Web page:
Sharks only have a few predators in the ocean, and a new study shows that even the wounds they can incur are possibly resistant to infection.

Is it possible that the bacteria on their skin contributes to their infection resistance?

Shark Wounds

Shark populations are threatened worldwide, with many species already considered endangered or threatened. Among the threats, human exploitation remains the top cause of population decline in sharks, but bacterial infections have also been increasing in marine populations in the last few decades.

However, while sharks can often be seen with open wounds in the wild, it is quite rare to see obvious signs of infection or transmissible diseases on them. For instance, black-tip reef sharks are often observed with deep wounds on their skin, but they also exhibit signs of rapid healing.

As such, researchers of a new study published in the journal Animal Microbiome sought to understand the possible contribution of the sharks’ skin bacterial community to the ability to heal fast.

Shark Skin Bacteria

For the study, the team collected a total of 88 mucus samples from back and gill skins with lesions as well as from healthy skins of black-tip reef sharks caught in the wild around the Seychelles Islands. Researchers sequenced the samples to identify the bacteria present in them, then compared the samples from the different sharks and tested them to detect changes in response to injuries.

Interestingly, the researchers found no differences between the bacteria on injured and uninjured skin, which means that there were either no signs of infection on the injured skin or that the infections were too mild to detect. According to the researchers, this suggests that shark skin does not easily get infected, and the native bacteria on shark skin remains the same even after an injury.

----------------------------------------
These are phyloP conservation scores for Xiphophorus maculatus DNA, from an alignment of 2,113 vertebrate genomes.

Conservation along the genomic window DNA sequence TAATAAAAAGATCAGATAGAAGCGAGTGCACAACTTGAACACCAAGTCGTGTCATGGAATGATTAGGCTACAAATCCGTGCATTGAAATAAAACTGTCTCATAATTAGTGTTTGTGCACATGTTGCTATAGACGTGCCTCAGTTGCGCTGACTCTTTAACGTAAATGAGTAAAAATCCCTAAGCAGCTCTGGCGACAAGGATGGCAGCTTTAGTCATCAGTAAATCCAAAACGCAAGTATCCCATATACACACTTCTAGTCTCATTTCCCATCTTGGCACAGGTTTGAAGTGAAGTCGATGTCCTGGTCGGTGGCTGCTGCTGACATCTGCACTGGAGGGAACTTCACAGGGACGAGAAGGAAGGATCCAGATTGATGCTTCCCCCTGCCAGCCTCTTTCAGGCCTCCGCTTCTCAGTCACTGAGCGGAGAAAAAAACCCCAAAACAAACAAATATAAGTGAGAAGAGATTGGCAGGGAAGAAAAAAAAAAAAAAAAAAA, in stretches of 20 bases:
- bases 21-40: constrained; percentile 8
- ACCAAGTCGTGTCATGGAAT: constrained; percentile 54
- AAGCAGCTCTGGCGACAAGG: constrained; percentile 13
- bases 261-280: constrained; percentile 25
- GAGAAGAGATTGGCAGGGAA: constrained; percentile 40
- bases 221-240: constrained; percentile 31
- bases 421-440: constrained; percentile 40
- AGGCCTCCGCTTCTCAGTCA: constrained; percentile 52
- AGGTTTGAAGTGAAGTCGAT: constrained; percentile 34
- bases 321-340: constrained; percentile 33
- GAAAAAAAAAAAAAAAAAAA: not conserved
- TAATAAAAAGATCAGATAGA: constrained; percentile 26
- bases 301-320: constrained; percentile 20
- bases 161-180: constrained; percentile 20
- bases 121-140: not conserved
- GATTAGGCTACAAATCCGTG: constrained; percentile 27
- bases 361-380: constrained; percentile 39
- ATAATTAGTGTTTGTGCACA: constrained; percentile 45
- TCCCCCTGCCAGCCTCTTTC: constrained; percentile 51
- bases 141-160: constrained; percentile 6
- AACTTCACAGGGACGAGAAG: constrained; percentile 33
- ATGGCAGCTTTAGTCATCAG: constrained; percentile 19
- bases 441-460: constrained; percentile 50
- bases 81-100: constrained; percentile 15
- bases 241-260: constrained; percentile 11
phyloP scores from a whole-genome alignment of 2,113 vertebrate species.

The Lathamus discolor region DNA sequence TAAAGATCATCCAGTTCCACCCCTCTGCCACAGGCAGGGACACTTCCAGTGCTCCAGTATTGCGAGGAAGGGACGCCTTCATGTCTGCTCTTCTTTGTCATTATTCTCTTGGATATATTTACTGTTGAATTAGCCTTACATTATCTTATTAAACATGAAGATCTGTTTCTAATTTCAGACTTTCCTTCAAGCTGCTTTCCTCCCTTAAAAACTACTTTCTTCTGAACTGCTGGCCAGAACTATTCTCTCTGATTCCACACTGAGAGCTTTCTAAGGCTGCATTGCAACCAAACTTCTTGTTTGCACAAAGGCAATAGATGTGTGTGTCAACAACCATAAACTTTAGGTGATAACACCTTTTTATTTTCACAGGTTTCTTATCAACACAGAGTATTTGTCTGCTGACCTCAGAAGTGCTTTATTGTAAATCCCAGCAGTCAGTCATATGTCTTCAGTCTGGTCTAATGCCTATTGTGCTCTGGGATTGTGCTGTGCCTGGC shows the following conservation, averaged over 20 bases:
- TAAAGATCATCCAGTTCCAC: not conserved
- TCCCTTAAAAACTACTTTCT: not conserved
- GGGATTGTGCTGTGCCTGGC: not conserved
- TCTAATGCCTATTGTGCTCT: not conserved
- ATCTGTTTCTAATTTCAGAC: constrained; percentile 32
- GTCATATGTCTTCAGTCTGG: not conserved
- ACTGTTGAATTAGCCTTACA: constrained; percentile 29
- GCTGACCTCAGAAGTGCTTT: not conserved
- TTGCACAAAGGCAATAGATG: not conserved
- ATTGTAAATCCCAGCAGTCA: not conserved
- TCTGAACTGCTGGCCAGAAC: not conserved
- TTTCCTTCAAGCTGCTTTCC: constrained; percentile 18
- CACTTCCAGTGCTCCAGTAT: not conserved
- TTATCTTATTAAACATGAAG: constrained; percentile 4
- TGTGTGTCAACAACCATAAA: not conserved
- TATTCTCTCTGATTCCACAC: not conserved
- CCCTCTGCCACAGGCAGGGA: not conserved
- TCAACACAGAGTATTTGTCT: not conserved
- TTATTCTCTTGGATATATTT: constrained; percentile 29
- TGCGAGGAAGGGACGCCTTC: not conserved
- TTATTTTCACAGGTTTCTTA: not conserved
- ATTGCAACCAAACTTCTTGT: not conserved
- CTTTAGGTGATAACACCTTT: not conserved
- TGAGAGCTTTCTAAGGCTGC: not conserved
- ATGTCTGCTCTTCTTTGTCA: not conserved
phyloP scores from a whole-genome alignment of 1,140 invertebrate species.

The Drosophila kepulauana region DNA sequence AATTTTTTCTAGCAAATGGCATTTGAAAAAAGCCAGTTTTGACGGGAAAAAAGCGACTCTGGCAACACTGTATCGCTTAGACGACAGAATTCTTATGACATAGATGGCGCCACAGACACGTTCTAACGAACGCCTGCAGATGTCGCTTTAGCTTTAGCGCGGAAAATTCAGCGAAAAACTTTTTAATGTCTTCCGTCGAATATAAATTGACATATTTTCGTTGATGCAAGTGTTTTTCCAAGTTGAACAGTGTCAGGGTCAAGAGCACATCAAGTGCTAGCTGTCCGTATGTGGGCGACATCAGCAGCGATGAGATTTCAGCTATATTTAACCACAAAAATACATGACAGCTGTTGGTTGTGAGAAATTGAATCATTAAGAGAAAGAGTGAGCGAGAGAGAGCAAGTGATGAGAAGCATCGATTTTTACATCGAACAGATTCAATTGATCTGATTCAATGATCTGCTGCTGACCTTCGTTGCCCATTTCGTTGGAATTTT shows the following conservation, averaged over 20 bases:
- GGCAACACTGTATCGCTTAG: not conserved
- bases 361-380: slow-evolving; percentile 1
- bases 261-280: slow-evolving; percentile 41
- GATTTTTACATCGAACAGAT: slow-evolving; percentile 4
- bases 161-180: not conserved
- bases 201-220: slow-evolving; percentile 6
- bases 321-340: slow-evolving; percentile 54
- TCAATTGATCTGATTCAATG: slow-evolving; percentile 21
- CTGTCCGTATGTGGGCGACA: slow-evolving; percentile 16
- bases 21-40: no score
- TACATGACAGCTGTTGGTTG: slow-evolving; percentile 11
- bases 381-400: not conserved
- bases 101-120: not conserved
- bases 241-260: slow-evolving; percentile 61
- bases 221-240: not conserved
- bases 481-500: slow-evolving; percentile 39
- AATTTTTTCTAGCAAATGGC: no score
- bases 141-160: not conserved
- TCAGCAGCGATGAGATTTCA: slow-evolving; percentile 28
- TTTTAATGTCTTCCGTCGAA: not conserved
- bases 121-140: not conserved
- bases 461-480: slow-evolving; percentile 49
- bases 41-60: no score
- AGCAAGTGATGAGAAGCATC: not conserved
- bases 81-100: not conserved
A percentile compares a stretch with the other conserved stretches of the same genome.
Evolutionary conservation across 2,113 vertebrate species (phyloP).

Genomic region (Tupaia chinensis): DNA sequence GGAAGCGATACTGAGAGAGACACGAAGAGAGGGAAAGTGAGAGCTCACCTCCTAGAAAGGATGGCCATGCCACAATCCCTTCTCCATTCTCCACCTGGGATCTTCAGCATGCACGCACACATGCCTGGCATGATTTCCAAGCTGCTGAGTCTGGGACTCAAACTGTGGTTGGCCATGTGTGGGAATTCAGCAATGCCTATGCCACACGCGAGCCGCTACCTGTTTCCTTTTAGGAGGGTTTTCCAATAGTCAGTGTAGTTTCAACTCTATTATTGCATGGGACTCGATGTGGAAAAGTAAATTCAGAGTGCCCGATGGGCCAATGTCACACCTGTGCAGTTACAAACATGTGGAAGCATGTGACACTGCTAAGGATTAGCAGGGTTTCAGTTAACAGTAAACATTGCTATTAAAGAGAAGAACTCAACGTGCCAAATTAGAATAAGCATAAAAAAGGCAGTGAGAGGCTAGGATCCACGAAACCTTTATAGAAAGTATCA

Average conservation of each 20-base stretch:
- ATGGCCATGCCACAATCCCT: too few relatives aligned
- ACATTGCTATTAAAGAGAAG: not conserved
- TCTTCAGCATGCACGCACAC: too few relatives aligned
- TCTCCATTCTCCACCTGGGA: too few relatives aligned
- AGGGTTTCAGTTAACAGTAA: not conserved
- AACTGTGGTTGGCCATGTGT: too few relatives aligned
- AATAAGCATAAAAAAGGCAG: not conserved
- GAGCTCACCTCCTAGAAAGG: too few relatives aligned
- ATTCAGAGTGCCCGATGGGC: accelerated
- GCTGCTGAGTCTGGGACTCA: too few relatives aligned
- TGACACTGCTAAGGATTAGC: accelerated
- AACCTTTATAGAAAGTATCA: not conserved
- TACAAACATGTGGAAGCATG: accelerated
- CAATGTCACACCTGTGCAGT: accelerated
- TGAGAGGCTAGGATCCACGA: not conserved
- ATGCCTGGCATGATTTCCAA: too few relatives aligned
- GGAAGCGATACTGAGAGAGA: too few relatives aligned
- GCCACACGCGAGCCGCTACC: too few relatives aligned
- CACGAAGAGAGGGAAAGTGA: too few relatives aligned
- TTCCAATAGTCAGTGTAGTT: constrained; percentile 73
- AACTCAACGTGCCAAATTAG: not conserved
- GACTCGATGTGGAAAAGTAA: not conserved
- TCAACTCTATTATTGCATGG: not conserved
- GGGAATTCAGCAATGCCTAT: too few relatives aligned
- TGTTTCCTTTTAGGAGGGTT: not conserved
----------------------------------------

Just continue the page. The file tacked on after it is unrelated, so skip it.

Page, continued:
Infection Resistance

However, researchers did find differences in the skin bacteria of sharks from different areas even if they are just a few kilometers away from each other. This might be a result of black-tip reef sharks’ reluctance to move between habitats, so the differences in environmental factors such as pollution, water temperature or nutrition availability in the area are reflected in their skin microbiome.

As such, while the direct contribution of bacteria to counter infections are so far still unknown, the researchers are not ruling out the possibility that the differences may actually have an adaptive benefit to the sharks.

For now, researchers say that there is still more to learn about sharkskin microbiome, from the regional differences to its possible contribution to sharks’ infection-resistance and wound healing.

“We really need to delve deeper into bacterial functions and innate immunity of sharks to understand what is really going on and how wound healing in sharks is mediated,” study lead Claudia Pogoreutz said.

For instance, earlier this year, another team of researchers also found that great white shark genes enable the creatures to heal fast after an injury and protects them against diseases such as cancer.

A blacktip shark can grow to be about 2 meters long. Pixabay, public domain